An Illinois federal judge granted final approval Thursday to a $30 million group of settlements in an antitrust action brought by steel purchasers against several major steel producers, shutting the door on claims the producers colluded to manipulate the supply and price of their products.

  • February 16, 2017

    EU Antitrust Watchdog May Probe Loan Syndication Market

    The European Union's antitrust watchdog said Wednesday it may launch a review of competition issues involving loan syndication, when multiple lenders join together to provide one loan, as financial services continues to be a priority for the enforcer in 2017.

  • February 16, 2017

    Uber Looks To Consolidate 4 Suits By Boston Taxi Cos.

    Uber Technologies Inc. on Thursday asked a Massachusetts federal court to consolidate four cases brought by 265 local taxi companies accusing Uber of operating illegally in Boston and competing unfairly by not complying with local taxi ordinances.

  • February 16, 2017

    Retailers Face Long Road To MasterCard Swipe Fee Appeal

    A group of major U.K. retailers trying to overturn their loss in an antitrust swipe fee claim against MasterCard Inc. will have to embark on the longer process of going directly to London's Court of Appeal, after the trial judge refused Thursday to let them challenge his ruling.

  • February 16, 2017

    Lowenstein Sandler Snags Antitrust Chief From Morgan Lewis

    Lowenstein Sandler LLP said Wednesday it has expanded its Washington, D.C., office with the addition of a former Morgan Lewis & Bockius LLP partner who will become co-chair of the firm’s antitrust practice.

  • February 16, 2017

    Hitachi Must Pay $55M For Shock Absorber Price-Fixing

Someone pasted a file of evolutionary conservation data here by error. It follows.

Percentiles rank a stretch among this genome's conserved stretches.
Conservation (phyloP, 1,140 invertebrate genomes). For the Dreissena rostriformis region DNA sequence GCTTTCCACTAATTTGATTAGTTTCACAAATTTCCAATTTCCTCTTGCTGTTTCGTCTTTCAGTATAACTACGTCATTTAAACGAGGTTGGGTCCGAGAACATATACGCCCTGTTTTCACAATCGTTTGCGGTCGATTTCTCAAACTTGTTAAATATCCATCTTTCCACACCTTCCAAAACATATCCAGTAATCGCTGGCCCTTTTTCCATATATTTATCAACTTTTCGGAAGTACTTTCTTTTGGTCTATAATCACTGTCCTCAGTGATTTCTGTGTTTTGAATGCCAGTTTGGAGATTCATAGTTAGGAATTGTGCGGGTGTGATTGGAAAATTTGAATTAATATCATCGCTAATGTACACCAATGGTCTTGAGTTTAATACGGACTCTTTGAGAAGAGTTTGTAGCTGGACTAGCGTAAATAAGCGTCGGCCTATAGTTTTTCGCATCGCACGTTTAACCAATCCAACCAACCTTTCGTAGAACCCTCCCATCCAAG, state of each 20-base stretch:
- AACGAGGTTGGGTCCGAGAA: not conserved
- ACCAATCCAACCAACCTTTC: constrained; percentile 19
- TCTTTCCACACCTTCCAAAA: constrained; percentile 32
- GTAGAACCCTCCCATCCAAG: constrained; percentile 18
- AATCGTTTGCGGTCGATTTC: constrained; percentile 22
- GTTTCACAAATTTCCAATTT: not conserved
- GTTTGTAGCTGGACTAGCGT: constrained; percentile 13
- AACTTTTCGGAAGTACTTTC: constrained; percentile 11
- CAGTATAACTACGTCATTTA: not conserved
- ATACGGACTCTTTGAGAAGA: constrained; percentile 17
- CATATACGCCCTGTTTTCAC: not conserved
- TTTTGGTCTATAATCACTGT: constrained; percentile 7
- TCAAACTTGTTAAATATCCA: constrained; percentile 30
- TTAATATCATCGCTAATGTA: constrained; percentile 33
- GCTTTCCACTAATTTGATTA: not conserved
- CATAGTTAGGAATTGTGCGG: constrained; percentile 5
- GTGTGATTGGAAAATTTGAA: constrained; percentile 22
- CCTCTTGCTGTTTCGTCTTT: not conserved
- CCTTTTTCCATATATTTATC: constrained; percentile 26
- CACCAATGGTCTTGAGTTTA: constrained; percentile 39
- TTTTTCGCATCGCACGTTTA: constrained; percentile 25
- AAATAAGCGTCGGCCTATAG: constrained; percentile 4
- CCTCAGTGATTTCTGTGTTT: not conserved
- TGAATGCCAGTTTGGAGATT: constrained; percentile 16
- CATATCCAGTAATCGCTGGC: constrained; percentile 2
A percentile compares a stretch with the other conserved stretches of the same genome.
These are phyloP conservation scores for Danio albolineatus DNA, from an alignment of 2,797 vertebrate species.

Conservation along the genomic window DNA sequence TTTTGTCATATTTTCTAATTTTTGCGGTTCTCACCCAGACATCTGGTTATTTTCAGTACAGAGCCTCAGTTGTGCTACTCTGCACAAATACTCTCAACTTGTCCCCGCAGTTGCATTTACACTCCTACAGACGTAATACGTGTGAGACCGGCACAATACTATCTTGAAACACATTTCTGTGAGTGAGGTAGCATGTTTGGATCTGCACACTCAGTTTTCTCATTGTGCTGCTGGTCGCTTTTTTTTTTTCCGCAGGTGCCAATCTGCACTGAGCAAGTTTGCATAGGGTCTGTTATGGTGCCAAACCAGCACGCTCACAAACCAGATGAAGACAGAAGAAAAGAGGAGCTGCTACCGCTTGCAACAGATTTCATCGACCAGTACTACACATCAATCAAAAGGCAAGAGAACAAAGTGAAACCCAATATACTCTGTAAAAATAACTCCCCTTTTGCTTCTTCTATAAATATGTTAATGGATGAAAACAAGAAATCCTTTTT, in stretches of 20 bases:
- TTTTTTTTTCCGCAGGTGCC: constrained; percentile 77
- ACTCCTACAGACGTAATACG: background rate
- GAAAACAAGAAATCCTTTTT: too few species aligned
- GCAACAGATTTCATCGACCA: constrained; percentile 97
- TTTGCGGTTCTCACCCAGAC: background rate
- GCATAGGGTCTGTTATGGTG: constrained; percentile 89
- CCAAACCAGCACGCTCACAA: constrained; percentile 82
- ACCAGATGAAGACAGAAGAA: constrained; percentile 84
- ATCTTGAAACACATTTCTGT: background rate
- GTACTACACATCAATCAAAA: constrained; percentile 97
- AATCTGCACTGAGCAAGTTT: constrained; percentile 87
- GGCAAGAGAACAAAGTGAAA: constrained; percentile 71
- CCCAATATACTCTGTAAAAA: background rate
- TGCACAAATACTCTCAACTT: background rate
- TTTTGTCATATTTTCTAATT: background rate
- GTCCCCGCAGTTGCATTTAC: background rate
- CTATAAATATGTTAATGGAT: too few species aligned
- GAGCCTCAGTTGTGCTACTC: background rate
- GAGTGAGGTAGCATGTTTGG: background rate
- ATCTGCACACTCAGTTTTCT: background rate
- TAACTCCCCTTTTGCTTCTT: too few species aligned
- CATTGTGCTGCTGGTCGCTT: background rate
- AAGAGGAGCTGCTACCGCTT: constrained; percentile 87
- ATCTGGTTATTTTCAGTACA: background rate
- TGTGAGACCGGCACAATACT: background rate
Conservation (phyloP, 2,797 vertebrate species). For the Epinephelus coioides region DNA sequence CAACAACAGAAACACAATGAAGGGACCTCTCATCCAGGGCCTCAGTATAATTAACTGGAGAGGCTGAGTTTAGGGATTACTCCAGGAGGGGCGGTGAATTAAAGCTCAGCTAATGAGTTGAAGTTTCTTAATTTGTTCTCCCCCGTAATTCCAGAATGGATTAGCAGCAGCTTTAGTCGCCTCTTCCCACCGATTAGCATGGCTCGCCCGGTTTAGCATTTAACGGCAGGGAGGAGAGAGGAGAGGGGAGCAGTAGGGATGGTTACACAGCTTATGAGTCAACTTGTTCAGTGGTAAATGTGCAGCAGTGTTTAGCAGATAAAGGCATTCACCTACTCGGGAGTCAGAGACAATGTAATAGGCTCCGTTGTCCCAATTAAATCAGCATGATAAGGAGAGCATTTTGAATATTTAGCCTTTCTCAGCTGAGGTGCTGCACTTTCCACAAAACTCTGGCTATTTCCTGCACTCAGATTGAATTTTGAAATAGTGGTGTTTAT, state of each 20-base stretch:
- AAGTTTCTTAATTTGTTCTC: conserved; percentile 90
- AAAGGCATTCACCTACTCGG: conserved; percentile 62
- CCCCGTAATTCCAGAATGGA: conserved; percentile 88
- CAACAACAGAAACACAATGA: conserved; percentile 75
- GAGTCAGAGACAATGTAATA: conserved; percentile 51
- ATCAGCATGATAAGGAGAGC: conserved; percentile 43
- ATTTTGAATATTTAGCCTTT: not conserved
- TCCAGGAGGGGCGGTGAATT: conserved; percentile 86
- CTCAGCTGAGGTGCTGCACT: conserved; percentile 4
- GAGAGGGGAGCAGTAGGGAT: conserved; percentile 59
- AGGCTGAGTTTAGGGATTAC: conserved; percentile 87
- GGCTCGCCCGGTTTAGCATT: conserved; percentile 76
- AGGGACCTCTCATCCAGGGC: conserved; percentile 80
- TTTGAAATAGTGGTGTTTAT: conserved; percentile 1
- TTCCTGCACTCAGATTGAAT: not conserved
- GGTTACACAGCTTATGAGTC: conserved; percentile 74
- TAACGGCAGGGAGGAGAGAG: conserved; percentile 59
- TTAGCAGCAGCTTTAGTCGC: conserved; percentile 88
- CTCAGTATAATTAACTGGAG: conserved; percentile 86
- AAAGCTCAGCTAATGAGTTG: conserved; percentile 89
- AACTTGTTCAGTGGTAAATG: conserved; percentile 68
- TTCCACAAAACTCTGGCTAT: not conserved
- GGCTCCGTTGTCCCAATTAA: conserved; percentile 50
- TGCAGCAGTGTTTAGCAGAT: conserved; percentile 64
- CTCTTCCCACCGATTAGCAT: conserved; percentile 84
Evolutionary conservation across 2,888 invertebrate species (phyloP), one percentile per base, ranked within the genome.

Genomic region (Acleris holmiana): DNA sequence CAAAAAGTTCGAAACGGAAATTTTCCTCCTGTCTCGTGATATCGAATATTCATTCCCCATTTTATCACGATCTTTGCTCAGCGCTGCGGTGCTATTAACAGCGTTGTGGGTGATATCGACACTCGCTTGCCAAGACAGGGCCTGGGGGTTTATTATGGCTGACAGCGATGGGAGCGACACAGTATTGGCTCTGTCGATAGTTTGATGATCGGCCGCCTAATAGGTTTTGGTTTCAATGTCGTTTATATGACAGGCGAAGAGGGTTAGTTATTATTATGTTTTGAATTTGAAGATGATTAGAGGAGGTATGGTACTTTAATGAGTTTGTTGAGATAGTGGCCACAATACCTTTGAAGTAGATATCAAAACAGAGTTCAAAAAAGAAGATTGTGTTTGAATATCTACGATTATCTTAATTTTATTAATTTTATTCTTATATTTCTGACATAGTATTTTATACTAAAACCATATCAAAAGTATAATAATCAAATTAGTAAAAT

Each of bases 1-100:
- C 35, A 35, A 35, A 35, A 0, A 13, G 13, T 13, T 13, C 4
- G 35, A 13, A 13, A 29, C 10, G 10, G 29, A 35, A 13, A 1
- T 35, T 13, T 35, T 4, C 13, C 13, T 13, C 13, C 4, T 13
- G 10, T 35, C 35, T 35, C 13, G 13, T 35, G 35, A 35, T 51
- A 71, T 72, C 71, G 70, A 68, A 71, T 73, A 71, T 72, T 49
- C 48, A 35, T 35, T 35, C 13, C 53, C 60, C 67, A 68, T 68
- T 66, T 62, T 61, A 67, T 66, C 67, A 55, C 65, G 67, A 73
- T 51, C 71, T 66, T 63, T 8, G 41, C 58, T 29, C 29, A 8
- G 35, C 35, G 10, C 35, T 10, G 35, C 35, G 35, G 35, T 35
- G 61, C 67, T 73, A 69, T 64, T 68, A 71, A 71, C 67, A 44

An Ohio federal judge on Thursday fined Japanese auto parts maker Hitachi Automotive Systems Ltd. $55.48 million for manipulating the market for shock absorbers, following a U.S. Department of Justice recommendation last week.

  • February 16, 2017

    Gas Station Chain Sues NJ Over Fuel Price Law

    Gas station chain Speedway LLC has filed a lawsuit alleging New Jersey’s law prohibiting below-cost vehicle fuel sales is unconstitutional because it violates the common-law right to sell goods at any price upon which the retailer and purchaser agree.

  • February 16, 2017

    Gorsuch Nomination Hearings To Kick Off In March

    Opening statements in a hearing on Judge Neil Gorsuch’s nomination to the U.S. Supreme Court will begin on March 20, with questioning of the associate justice-designate commencing the following day, Senate Judiciary Committee Chairman Chuck Grassley said Thursday.

  • February 16, 2017

    FTC Chair Taps Latham Antitrust Vet To Run Competition Unit

    Federal Trade Commission acting Chairman Maureen Ohlhausen tapped Latham & Watkins LLP antitrust veteran Tad Lipsky on Thursday to run the watchdog's Bureau of Competition, replacing Deborah Feinstein.